When an 11-year-old girl is brutally raped and murdered in a quiet French village, a police detective who has forgotten how to feel emotions--because of the death of his own family in some kind of accident--investigates the crime, which turns out to ask more questions than it answers.
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A social movie about current life in the north of France. Freddy and his friends are all unemployed. They pass away time by wandering around on their motorcycles and by directing their ... See full summary »
Bruno Dumont follows up the controversial Twentynine Palms with this tale of a group of young soldiers who go off to war and experience some life-changing events. Flandres won the Grand Prix Prize at the 2006 Cannes Film Festival.
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A woman walks by her home and finally takes a shower - She buy colored fabrics in a trade. A man visiting a post office - Succession of scenic pictures and semi-autonomous fading almost ... See full summary »
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Winter, 1915. Confined by her family to an asylum in the South of France - where she will never sculpt again - the chronicle of Camille Claudel's reclusive life, as she waits for a visit from her brother, Paul Claudel.
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Bits of found film and different types of animation illustrate a classic chase scene scenario: A woman is abducted and a man comes to her rescue, but during their escape they find themselves in the enemy's secret headquarters.
In a town near Lille, melancholy police superintendent Pharaon De Winter lives with his mother. An 11-year-old girl has been raped and murdered. Over the next week, De Winter investigates and grieves, his face nearly expressionless. He bikes, he gardens. He accompanies his neighbors, Joseph and Domino, to dinner and to the seaside; he even observes them in vigorous if not rough coitus. For Domino, sex seems her way of connecting. Does she fancy Pharaon? A plowed field, the sea, Pharaon's flowers, the pudenda of Domino and of the ravaged girl - this mix of images of beauty, evil, and possibility assaults Pharaon as he tries to do his job and hold on to his humanity.Written by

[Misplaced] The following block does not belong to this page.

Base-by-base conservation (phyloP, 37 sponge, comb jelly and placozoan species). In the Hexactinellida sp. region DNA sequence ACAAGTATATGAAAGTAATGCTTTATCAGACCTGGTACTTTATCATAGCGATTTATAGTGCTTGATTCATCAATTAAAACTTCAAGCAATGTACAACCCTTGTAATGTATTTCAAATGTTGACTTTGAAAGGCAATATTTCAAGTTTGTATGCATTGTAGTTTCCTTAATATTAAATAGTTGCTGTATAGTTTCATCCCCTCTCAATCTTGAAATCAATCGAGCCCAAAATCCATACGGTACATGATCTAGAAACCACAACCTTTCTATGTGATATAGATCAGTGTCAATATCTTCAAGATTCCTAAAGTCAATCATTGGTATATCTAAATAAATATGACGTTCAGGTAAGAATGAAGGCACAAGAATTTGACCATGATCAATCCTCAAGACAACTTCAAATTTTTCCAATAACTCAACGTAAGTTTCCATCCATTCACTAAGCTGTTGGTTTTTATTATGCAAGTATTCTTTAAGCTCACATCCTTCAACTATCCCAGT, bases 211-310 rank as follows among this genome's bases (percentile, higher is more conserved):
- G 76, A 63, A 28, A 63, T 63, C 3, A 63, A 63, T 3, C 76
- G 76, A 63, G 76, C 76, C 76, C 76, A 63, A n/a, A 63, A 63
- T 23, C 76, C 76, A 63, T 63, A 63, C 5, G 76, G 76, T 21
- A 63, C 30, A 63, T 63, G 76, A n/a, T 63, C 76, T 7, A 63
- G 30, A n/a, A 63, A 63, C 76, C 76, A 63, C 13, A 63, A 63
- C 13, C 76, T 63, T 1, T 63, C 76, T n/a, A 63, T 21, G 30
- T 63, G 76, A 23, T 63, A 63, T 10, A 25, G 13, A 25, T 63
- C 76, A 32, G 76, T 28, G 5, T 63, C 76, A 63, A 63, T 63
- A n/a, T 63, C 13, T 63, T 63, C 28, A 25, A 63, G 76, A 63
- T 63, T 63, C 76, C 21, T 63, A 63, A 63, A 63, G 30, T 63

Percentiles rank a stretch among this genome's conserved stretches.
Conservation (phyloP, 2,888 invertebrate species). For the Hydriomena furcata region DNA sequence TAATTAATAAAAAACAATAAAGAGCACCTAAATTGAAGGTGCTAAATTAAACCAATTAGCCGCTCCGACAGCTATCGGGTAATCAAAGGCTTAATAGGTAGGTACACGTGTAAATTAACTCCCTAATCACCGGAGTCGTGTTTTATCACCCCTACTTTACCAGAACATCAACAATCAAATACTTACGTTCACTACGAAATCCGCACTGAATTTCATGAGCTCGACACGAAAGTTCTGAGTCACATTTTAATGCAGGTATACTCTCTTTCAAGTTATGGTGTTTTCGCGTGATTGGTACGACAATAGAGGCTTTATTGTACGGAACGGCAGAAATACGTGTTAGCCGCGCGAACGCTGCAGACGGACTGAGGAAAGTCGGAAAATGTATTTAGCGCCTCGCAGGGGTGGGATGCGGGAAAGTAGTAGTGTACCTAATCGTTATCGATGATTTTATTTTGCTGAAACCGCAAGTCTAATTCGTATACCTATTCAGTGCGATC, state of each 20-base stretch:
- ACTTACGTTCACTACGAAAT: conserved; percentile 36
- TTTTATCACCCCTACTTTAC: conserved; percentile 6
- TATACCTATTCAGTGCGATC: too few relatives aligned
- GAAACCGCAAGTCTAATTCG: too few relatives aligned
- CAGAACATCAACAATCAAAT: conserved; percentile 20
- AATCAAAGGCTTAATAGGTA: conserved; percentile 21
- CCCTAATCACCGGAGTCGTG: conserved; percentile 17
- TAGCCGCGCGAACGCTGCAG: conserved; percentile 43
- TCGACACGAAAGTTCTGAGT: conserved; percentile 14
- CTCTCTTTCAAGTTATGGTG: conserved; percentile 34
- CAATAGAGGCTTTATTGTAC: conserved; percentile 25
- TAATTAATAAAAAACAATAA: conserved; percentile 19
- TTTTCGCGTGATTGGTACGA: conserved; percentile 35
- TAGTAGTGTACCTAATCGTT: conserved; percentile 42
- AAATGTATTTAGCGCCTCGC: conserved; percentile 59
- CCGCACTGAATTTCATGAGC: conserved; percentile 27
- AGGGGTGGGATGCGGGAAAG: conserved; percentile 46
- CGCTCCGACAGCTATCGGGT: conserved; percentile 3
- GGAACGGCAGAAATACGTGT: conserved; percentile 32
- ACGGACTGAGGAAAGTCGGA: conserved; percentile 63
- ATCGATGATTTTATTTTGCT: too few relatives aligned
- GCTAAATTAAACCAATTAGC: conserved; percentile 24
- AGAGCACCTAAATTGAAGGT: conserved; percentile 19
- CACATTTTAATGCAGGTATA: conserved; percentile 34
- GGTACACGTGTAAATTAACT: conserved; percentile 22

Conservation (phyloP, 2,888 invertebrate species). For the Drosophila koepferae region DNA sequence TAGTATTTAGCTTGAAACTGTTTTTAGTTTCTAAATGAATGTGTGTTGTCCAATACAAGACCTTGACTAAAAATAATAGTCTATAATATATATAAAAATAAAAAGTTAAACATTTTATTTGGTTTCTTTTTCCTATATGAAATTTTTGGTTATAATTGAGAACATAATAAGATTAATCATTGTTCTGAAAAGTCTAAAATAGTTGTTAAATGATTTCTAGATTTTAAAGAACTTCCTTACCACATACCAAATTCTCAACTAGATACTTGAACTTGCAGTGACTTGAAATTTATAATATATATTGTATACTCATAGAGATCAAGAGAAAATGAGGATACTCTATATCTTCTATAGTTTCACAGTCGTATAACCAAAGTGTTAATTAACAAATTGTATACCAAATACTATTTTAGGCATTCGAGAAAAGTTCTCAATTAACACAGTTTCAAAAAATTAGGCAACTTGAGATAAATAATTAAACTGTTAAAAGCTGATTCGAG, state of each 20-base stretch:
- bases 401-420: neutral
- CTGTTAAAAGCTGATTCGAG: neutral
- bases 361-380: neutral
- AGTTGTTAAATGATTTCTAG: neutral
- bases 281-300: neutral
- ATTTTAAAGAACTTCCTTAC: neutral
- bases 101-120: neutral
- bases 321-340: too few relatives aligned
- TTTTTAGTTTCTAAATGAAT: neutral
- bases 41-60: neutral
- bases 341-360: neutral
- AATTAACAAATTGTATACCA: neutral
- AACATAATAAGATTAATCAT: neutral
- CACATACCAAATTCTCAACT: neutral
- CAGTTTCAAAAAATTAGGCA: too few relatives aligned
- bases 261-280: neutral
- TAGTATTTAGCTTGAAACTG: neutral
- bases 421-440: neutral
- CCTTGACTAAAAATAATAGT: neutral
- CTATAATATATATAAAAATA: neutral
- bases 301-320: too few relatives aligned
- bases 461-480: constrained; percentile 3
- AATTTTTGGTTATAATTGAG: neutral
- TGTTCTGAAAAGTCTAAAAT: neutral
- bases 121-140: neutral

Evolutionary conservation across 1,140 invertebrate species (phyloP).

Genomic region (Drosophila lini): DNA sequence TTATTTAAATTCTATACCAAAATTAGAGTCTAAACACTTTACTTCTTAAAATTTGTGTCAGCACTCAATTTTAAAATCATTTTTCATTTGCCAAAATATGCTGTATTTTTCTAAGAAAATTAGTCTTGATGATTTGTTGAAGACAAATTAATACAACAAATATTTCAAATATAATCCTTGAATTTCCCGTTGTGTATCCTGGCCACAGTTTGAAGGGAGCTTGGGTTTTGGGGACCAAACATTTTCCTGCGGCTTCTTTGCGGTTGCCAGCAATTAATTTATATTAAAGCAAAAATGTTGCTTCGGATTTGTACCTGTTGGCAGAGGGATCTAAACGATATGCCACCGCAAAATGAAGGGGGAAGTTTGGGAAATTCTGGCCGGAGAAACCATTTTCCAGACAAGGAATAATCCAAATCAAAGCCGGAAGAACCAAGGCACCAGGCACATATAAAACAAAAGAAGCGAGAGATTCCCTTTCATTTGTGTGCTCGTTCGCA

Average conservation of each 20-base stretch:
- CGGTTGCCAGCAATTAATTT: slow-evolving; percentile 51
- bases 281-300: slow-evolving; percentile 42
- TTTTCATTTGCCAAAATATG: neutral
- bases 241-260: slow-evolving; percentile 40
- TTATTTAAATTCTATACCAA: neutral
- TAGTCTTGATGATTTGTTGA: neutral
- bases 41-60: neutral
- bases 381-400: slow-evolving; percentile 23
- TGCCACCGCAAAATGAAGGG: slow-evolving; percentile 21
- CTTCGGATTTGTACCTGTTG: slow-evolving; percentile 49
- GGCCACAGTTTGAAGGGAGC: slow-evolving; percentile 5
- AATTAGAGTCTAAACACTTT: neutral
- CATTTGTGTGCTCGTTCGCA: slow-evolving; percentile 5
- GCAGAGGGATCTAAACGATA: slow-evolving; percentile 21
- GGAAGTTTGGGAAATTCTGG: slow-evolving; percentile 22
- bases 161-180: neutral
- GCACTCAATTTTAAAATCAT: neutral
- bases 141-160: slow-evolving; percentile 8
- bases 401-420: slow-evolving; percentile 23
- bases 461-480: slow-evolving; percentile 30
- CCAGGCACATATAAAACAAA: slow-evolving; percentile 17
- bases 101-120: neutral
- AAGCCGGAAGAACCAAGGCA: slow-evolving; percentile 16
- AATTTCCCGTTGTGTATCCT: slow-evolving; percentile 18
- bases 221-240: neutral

It is said that Humanite is not for everyone. And i would surely support that claim since I am a steward in the Tel Aviv Cinematheque and had to get up, about every two minutes to open the door to someone sneaker.
Still, I managed to get quite a clear impression of the film which is in my opinion a superb one. Although many people find themselves puzzled by the characters (virtually everyone in the show i attended came out of the cinema looking almost personally insulted by the film) i think that if you know and love Dostoevsky's books you won't find them so hard to understand. Pharaon is simply Prince Mishkin. He is assulted by the bluntness and cruelness of existence and the crime he tries to solve - but is overwhelmed with humility, love and compassion to the world. While his friend make love in a way that seems almost like a rape he makes love to the world, to the clods of the earth. When he rides his bicycle his upper body seems to be moving as if he was making love. But most of all he feels diligent compassion to the world and it's assaulters. The film shows the violence everywhere. Pharaon sees this violence and with his deep gaze manages to disarm it (with protesters and with Domino). I think that Pharaon is a really great acting performance. Pharaon like Mishkin in Dostoevky's notebooks 'sees not in the faces of people but in their hearts.'. The investigation taking place is like an investigation of the inner self. Of the human soul, of humanity. It's a category against Humanity and Pharaon's who is the categor manages to find compassion to humanity. Its sort of like an 'apocalypse now' in rural france.
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